2018 Annual Report
Photo by Knute Brekke

Developing a data processing system to hear what the ocean is really saying

Our ocean is alive with sound, most of which we are never lucky enough to hear. Acoustic energy, or sound waves, propagate fast and far across Earth’s largest habitat. Highly evolved life forms in the ocean produce, receive, and interpret sound for the essential life activities of communication, navigation, and foraging. This invisible auditory landscape provides scientists with the opportunity to learn about the oceanic realm by listening carefully. It also presents a responsibility to recognize how human noise pollution is impacting marine life and what can be done to mitigate these impacts.

MBARI embarked on a listening journey under the leadership of Senior Research Specialist John Ryan in the summer of 2015. This foray was made possible by the technological infrastructure of the institute’s cabled observatory that connects the deep sea to the shore, the Monterey Accelerated Research System—also known as MARS. MBARI remotely operated vehicle pilots gracefully connected a hydrophone (an underwater microphone) to the cabled observatory, spooled out its extension cord, and set it to capture the sounds of the sea. Since that moment, sounds that propagate through the ocean off Monterey Bay have been streaming through the hydrophone to a shore-side computer, enabling many unanticipated discoveries.

We are constantly flooded by sound in our daily lives, from the gentlest breeze to the loud din of a construction project. If we were to record all the sound that reaches our ears, the amount of data would quickly become overwhelming. Sound in the ocean presents yet a greater data challenge because it requires recording within and beyond the range of human hearing. For example, dolphin echolocation clicks can reach frequencies more than five times the upper limit of human hearing. To capture this high end, the MARS hydrophone samples sound at more than a quarter million times each second. The resulting volume of information is massive, about two terabytes per month, requiring advanced technology to identify relevant signals from the mountain of raw data.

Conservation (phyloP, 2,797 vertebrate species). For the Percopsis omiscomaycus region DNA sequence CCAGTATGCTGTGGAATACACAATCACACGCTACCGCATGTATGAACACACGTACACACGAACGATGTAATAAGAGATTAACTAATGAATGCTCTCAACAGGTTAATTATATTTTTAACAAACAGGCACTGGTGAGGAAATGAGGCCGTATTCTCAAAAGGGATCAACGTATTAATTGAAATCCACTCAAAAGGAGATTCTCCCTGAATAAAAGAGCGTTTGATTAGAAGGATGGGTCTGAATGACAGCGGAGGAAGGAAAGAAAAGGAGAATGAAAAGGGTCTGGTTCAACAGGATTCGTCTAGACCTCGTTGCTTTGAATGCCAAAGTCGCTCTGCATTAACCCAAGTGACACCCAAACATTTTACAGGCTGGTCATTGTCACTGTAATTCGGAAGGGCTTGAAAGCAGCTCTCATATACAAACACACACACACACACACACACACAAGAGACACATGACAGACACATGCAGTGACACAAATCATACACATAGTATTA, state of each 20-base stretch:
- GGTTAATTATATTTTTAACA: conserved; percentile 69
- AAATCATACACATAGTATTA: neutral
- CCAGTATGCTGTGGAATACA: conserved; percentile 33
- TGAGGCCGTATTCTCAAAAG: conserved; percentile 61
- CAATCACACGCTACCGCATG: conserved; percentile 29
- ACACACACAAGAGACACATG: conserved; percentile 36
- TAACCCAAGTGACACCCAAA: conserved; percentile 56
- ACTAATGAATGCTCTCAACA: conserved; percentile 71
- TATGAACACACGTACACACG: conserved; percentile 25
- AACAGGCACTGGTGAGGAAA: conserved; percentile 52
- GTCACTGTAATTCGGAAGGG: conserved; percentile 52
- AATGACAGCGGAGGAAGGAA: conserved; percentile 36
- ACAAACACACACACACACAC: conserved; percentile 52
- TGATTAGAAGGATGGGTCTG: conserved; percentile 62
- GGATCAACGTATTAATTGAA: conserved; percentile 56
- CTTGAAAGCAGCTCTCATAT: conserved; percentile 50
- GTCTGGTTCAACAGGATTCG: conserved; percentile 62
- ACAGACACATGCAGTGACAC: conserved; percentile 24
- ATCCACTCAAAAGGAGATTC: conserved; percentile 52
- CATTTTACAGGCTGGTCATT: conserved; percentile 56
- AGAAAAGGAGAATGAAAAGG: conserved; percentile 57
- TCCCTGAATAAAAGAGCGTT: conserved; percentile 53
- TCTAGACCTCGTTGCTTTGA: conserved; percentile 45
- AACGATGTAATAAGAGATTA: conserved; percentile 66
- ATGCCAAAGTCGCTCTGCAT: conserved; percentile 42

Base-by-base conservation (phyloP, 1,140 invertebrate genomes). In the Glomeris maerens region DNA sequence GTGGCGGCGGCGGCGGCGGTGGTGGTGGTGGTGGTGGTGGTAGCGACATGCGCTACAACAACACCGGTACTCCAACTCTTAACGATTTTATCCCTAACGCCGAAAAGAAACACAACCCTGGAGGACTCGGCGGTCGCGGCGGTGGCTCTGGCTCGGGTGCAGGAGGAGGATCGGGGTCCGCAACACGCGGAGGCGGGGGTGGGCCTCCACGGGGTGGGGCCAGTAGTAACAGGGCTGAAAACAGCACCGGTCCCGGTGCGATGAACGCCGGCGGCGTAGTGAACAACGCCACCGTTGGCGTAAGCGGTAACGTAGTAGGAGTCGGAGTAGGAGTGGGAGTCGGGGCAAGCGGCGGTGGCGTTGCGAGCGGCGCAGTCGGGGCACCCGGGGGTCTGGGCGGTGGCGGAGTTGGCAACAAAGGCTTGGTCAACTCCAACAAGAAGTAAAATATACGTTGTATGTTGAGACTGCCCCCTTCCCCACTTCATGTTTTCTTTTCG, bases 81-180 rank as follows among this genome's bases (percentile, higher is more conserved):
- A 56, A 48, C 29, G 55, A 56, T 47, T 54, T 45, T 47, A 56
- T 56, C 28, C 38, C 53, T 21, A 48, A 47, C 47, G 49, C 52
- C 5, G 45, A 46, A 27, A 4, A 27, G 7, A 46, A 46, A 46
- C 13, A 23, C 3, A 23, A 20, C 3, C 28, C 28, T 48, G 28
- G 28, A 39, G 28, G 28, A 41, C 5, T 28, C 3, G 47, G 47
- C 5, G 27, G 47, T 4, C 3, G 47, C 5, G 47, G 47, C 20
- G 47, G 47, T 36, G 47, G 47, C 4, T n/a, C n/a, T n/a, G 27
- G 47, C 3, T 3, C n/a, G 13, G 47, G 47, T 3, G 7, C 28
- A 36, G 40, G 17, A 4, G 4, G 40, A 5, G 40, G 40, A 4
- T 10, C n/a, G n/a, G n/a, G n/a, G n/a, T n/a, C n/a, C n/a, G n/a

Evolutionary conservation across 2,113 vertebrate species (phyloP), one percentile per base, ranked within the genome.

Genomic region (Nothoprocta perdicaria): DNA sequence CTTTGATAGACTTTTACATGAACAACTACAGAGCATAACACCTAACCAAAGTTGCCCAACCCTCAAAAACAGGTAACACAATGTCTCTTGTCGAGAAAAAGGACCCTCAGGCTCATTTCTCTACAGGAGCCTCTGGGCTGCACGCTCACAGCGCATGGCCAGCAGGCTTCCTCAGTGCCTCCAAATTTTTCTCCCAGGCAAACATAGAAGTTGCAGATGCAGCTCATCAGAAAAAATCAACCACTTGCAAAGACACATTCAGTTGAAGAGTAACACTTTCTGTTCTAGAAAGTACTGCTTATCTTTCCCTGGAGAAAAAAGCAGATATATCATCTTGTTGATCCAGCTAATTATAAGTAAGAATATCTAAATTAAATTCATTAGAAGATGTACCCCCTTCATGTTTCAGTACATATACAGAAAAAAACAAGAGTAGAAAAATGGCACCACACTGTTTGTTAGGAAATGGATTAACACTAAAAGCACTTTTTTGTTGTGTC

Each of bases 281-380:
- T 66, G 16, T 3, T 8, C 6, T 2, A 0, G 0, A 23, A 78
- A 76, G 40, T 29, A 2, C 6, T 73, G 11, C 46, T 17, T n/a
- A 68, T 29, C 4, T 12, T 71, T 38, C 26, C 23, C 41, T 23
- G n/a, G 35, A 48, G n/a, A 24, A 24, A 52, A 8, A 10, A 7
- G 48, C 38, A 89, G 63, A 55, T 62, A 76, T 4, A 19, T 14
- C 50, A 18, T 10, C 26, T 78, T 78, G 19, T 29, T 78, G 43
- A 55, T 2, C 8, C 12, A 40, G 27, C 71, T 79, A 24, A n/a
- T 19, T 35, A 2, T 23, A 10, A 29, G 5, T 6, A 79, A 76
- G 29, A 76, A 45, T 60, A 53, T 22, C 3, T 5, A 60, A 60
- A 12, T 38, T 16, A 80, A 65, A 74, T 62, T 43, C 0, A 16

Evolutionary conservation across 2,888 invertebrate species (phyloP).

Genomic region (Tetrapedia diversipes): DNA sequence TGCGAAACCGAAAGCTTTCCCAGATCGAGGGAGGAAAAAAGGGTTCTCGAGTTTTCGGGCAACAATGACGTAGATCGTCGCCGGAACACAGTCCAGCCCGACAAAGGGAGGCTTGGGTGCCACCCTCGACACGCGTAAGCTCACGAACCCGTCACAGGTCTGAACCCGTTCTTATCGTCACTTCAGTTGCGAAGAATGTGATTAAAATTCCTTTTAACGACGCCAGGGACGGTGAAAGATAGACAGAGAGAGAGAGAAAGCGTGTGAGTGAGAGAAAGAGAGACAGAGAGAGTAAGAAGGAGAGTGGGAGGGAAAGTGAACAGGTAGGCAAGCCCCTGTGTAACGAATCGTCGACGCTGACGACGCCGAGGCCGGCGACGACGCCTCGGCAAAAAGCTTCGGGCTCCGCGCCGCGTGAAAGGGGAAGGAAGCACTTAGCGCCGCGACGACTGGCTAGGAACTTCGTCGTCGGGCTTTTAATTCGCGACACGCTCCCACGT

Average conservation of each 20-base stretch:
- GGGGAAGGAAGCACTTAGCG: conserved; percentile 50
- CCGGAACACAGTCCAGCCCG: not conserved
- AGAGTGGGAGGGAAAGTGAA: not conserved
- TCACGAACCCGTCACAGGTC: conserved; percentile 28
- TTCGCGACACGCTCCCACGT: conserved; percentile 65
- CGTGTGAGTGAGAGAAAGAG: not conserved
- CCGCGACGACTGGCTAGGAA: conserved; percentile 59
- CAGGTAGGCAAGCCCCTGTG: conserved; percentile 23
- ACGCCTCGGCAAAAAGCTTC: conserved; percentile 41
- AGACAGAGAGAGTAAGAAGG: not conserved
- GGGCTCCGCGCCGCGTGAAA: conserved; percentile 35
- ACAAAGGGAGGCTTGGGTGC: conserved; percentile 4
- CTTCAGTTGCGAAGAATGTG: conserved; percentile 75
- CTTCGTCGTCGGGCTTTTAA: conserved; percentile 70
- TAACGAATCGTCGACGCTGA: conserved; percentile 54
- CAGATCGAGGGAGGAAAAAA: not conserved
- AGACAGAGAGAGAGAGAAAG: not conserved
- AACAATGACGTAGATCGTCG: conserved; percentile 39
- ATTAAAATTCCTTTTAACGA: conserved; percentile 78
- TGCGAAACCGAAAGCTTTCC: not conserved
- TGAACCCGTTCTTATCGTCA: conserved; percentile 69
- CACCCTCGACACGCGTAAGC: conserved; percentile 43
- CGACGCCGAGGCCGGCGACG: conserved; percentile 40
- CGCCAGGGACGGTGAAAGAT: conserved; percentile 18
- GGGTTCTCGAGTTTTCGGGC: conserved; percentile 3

One approach to sound analysis begins with translating audio data into a visual representation called a spectrogram, which contains a tremendous amount of information. While a person can readily learn to detect and classify sounds using spectrograms, the vast amount of information pouring in from the MARS hydrophone is overwhelming for manual analysis. To address this challenge, MBARI software engineers, led by Danelle Cline, are turning to machine-learning techniques to sift through the data and harness the power of cloud computing to process it quickly.

Example of a spectrogram from a single day of MARS recordings (1 November 2016) with time across the horizontal axis and frequency range of 5 to 100,000 Hz on the vertical axis. This is far greater than the range of human hearing (about 20 to 20,000 Hz). The intensity of sound is represented by color, with warmer colors indicating higher intensity. In this one day of the Monterey Bay soundscape, whales, dolphins, earth processes (wind and earthquakes), and human activities (boats) were recorded.

The current state-of-the-art in processing images, video, speech, and audio uses a form of machine learning called deep learning, in which computers learn by example. Similar to the way humans can solve problems based on accumulated knowledge from many experiences, deep-learning involves “convolutional neural networks” that are pre-trained on massive archives of images, including everything from dogs to cars. Using a method called transfer learning, the computer models can then apply that training to something new, such as visualizations of whale calls.

The computer “learning” can be supervised, in which humans provide examples so that the system can recognize certain patterns, or it can be unsupervised, in which the system learns by itself from the data. In both of these forms, sound is presented as a visual representation, the spectrogram.

Building on a neural network that was trained using many and diverse images, transfer learning adds network layers to enable classification of images representing whale vocalizations.